Jamaica-born real-estate entrepreneur and inventor Phillip Scott says he is now weighing his options in relation to selecting partners for the commercialisation of a fuel-system booster and energy source, which he has created and patented both in Jamaica and the United States.

He said offers for partnership have been coming from oil companies both within and outside the United States, as well as Jamaican government officials for the invention dubbed 'Elhydro Power', a hydrogen-based fuel system, which functions both as a generator and fuel-system booster using electrolysed water to produce mechanical and electrical energy.

DR ARUN Kashyap, United Nations coordinator and resident representative, has urged stakeholders to 'walk the talk' in ensuring that sustainable energy is achieved.


Speaking with The Gleaner following the United Nations Development Programme Greening Launch, which was held at its St Andrew offices last week, Kashyap said there needs to be a concerted effort in bringing the energy bill down.

"We have been talking a long time about promoting renewable energy and we all have to do our part in making this a reality. Jamaica will never get out of debt until we change our energy paradigm," he declared.

TOKYO: Surging populations and economies in the developing world will cause a double crunch in demand for water and energy in the coming decades, the United Nations said on Friday.In a report published on the eve of World Water Day, it said the cravings for clean water and electricity were intertwined and could badly strain Earth's limited resources."Demand for freshwater and energy will continue to increase over the coming decades to meet the needs of growing populations and economies, changing lifestyles and evolving consumption patterns, greatly amplifying existing pressures on limited natural resources and on ecosystems," the report said.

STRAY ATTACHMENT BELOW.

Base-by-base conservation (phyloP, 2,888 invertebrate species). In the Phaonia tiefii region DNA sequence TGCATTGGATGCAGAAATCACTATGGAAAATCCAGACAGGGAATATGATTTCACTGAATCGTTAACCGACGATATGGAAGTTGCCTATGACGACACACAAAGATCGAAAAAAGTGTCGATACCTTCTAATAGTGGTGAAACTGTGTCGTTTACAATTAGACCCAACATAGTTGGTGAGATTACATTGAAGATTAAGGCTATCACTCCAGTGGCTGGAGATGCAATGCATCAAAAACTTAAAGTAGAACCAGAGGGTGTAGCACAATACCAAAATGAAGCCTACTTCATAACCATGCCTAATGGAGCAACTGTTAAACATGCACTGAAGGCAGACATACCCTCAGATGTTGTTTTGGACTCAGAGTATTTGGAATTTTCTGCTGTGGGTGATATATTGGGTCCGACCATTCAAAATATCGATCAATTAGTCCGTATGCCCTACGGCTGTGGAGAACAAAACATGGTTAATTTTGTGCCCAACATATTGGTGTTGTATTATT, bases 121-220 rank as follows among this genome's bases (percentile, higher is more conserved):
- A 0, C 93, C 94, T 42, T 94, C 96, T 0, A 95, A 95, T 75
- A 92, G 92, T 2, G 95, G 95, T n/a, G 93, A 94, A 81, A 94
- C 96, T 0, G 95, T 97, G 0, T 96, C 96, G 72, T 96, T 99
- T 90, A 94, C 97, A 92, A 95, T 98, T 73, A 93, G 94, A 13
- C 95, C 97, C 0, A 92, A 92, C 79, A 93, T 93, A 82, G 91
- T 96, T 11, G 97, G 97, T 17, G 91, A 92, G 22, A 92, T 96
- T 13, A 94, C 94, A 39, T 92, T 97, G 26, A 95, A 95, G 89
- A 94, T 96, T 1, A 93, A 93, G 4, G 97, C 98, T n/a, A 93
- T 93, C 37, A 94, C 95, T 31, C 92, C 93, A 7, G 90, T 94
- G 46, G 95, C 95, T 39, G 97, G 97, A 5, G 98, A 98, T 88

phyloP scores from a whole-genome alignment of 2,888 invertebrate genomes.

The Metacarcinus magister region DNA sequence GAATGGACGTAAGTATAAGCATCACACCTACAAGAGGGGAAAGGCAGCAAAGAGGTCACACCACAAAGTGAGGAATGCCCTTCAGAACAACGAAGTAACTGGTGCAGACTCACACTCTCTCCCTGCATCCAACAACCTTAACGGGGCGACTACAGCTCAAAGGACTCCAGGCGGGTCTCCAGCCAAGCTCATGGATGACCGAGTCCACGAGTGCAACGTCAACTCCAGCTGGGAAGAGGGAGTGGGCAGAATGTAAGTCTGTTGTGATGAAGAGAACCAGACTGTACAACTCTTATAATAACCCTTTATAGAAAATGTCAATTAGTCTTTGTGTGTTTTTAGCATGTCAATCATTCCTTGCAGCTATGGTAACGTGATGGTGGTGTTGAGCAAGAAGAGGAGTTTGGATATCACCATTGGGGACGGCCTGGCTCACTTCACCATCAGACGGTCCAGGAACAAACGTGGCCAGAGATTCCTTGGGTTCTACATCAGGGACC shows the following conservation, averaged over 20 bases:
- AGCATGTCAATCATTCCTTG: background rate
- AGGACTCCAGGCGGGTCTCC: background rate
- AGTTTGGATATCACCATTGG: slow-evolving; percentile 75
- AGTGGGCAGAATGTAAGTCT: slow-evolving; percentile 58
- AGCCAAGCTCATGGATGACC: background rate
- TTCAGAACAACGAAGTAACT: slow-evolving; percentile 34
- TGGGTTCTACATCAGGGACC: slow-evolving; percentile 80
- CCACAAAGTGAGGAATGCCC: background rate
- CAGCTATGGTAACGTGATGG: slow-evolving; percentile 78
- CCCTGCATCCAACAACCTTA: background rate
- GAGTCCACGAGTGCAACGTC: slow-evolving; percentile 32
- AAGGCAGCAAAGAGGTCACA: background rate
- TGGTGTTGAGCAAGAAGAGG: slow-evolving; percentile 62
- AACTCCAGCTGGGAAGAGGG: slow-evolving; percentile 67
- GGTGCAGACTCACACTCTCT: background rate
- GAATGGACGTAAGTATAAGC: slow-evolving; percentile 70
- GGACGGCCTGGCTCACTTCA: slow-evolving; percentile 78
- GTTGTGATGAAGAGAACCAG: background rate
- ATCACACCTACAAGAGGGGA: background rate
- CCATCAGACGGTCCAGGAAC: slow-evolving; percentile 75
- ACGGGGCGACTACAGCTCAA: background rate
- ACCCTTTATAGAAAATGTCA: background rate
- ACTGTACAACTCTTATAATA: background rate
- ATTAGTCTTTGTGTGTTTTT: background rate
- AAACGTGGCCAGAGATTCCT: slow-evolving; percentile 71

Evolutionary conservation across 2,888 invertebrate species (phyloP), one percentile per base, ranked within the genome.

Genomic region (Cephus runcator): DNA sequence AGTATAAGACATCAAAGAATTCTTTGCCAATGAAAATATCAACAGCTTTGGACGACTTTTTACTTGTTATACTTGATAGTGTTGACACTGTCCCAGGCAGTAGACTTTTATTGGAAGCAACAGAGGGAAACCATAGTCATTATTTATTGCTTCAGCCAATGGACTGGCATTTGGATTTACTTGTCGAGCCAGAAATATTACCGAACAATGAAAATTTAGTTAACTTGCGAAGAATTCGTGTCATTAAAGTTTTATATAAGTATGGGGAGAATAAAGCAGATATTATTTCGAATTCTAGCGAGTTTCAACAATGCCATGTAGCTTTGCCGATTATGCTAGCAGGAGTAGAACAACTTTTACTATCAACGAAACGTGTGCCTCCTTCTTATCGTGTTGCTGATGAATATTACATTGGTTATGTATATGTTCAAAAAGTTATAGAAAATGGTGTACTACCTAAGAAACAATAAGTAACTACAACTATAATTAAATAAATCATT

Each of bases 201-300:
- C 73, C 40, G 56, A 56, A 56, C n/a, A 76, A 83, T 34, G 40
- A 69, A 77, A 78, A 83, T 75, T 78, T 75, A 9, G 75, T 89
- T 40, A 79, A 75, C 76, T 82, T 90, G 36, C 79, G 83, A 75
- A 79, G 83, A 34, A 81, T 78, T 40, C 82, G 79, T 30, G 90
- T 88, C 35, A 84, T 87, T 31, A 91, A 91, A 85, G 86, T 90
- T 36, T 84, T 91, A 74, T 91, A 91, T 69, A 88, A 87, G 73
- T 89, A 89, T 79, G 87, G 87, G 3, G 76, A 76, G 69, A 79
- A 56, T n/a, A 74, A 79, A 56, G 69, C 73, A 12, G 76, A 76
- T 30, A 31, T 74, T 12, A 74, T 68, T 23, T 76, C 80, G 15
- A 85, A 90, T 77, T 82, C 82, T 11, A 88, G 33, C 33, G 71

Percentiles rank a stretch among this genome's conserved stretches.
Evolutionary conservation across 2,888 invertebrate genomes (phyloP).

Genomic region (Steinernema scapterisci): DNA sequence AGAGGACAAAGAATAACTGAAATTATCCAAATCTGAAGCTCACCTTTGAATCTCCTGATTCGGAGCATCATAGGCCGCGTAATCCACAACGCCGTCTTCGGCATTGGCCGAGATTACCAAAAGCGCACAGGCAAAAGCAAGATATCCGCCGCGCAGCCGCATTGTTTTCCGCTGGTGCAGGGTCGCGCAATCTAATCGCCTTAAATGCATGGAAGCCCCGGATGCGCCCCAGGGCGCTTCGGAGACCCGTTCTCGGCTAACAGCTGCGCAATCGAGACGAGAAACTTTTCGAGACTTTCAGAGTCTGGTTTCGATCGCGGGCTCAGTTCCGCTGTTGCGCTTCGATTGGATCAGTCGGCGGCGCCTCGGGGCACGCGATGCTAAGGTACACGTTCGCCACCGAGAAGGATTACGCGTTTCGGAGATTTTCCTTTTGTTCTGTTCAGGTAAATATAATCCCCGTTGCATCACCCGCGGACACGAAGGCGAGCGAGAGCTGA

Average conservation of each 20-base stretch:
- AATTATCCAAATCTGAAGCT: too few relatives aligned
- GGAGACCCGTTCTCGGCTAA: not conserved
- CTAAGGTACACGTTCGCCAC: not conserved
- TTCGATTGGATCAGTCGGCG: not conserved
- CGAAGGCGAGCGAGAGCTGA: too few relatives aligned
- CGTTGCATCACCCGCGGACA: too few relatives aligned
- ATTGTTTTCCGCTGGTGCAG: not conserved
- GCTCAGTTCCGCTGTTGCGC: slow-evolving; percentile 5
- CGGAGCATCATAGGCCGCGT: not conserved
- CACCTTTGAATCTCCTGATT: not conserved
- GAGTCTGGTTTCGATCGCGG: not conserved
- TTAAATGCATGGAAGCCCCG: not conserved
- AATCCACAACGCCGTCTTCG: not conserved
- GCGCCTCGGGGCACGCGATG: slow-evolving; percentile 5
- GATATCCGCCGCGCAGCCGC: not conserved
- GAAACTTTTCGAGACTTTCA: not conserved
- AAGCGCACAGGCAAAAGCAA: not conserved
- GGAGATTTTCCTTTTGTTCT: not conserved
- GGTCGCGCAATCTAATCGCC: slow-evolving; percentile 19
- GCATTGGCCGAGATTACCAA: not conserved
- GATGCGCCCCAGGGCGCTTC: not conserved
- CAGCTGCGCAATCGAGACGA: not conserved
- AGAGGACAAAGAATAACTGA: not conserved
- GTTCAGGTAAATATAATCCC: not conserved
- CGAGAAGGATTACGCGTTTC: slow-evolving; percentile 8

First Solar inc. shares soared 20.57% to their highest level since September 2011 on Wednesday as investors applauded better guidance and early success in its strategic switch to large-scale power plants.

First Solar said its recent partnership with general electric co. has started to bear fruit: The two companies will cooperate to develop a cheaper and more efficient utility-scale solar power plant design.

CARIBBEAN economies have fell behind other small developing economies around the world in terms of competitiveness.

The observation was made by Inter-American Development Bank (IDB) Regional Manager Gerard Johnson yesterday at the opening ceremony of the 2nd Carribbean Competitiveness Forum at the Jamaica Pegasus hotel.

"We used to be out in front in terms of productivity, living standards and growth and that is no longer the case. The fact is that our productivity has gone stagnant, exports flat, public debt has gone up trying to make up for that and our living standards have fallen," Johnson said. He supported his assessment with the competitiveness index of the World Economic Forum and the World Bank Doing Business report, which suggests that countries in the region are falling behind in terms of its competitiveness policy and regulatory reform.

A Focal Point Network has been established to support the Government's implementation of provisions under the Climate Change Policy Framework and Action Plan across the public sector and the wider society.

The network, comprising 27 representatives from ministries, departments and agencies, will collaborate with the Climate Change Division of the Ministry of Water, Land, Environment and Climate Change to implement the provisions.

Speaking at the network's launch, on Wednesday at the ministry's New Kingston offices, principal director of the Climate Change Division, Albert Daley, said its establishment represents "partial fulfillment" of requirements under the Climate Change Policy Framework.